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Public holidays - to have or not to have

By Dino Cesta - posted Thursday, 18 December 2014

As we approach the end of the year and the festive holiday season, it is hopefully a time to wind down, recharge one's batteries, celebrate, spend and reflect on the year past with friends and families. But do we actually take a moment, with a beer or glass of wine in hand, and consider the meaning and significance of our public holidays celebrated throughout the year?

What do the various public holidays represent to you? Do particular public holidays hold more personal or community significance than others? Are some out-dated, pointless, or in this modern age unaffordable to an economy?

As a society, have we lost focus on the symbolism of our determined public holidays, whether at the national, State or local level? In this day and age, do we take certain days for granted, and use the day not so much as a celebrated day of gathering and reflection, but more as an opportunity to have a day off from the stresses of work?


And should we re-evaluate our existing public holidays, to consider abolishing some and introducing other more worthy public holidays for significant events which represents more of who we are today as a nation? What do you think?

What inspired me to write on this seemingly innocuous issue is the uproar in my hometown of Newcastle, in which the local Council passed a motion for a public holiday for the opening day of the annual Newcastle Show.

The resulting consequence of the Council action is that many in the business community of Newcastle are now pushing for the public holiday not to proceed, concerned that it will cost local businesses and the economy in excess of $35 million. Local businesses consider it unaffordable in the present depressed economic climate, particularly for small business.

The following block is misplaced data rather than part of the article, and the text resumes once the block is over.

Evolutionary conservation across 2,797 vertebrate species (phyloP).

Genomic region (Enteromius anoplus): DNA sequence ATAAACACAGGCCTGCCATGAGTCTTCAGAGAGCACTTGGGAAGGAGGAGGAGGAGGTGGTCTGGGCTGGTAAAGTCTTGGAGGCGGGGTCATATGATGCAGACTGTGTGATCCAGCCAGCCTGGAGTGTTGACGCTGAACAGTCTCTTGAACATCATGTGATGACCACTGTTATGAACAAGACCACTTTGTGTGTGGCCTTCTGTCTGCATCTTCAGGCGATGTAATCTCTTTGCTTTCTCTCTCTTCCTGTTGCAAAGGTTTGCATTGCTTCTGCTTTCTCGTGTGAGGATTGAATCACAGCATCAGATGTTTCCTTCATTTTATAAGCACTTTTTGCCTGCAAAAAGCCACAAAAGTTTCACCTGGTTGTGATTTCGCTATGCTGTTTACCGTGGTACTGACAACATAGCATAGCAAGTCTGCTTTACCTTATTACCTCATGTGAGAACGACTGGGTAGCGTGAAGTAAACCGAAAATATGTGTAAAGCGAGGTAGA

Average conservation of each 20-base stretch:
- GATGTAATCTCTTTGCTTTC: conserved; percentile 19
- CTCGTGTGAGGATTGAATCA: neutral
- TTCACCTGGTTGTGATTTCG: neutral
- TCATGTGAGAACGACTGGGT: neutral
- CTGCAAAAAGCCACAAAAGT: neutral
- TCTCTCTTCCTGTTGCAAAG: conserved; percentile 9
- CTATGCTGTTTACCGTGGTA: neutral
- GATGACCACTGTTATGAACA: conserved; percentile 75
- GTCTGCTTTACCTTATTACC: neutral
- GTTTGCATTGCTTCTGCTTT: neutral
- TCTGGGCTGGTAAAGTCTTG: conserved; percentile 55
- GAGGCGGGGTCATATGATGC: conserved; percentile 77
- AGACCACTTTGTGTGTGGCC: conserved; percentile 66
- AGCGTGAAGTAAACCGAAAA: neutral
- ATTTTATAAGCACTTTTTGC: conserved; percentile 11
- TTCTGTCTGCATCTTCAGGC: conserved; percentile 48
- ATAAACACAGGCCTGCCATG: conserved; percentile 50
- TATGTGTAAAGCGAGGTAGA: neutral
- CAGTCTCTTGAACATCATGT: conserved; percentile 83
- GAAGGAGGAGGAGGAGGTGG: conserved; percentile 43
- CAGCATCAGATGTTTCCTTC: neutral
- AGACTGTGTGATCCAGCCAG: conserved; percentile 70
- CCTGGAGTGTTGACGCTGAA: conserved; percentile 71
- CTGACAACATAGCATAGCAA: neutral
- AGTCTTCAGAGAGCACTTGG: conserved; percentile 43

Section 8(2) of the Public Holidays Act 2010, under "Local event days" states 'The Minister is not to declare a local event day unless satisfied that the day or part-day is, and will be observed as, a day of special significance to the community in the area concerned.'

If one's position is that public holidays should only apply to local, regional and national events of significance and reflection, such as celebrating our war heroes, or special days of celebration, including spiritual religious days of Christmas and Easter, then it is difficult to justify how the Newcastle Show can be deemed '... a day of special significance to the community… '

Should a day proclaimed as a public holiday be more to pay homage to individuals who have made a mark on society, or events of time passed in our city, region, or nation, in which we remember who we are as a people, and where we've come from?


Is it therefore more poignant for the Newcastle City Council to establish a 'local event day' to celebrate the birth of Newcastle and/or the cultural heritage and diversity, which has made our city, a special place in which to live? Novocastrians and the business community are more likely to embrace a more meaningful day, than an unviable Show Day in which fewer and fewer people attend.

At a national level, Australia's seven public holiday days of celebration are New Year's Day, Australia Day, Good Friday, Easter Monday, Anzac Day, Christmas Day, and Boxing Day. Additionally, at the State or Territory level, other public holidays may be optionally proclaimed, including the Queen's Birthday and Labour Day. And at the local regional level, public holidays can also be declared, such as in Melbourne on the first Tuesday of November for the race that stops the nation.

Does Australia have it right when it comes to public holidays? Celebrating the establishment of the first English settlement on Australian soil on 26 January 1788 is worthy of a public holiday. But as a nation, is it time we established an Indigenous Day as a national public holiday to honour and celebrate the traditional owners of our land? Perhaps have both the Indigenous Day and Australia Day on two consecutive days as a united and symbolic gesture of reconciliation?

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About the Author

Dino Cesta is a freelance communicator of thoughts, opinions and ideas on politics, economic and social issues and public policy. Cofounder of the non-profit organisation Hand in Hand Arthouse, and the Newcastle Italian Film Festival, Dino graduated with a Bachelor of Economics and Master of Politics and Public Policy. You can follow Dino on View from the Obelisk or Twitter on @dinoc888

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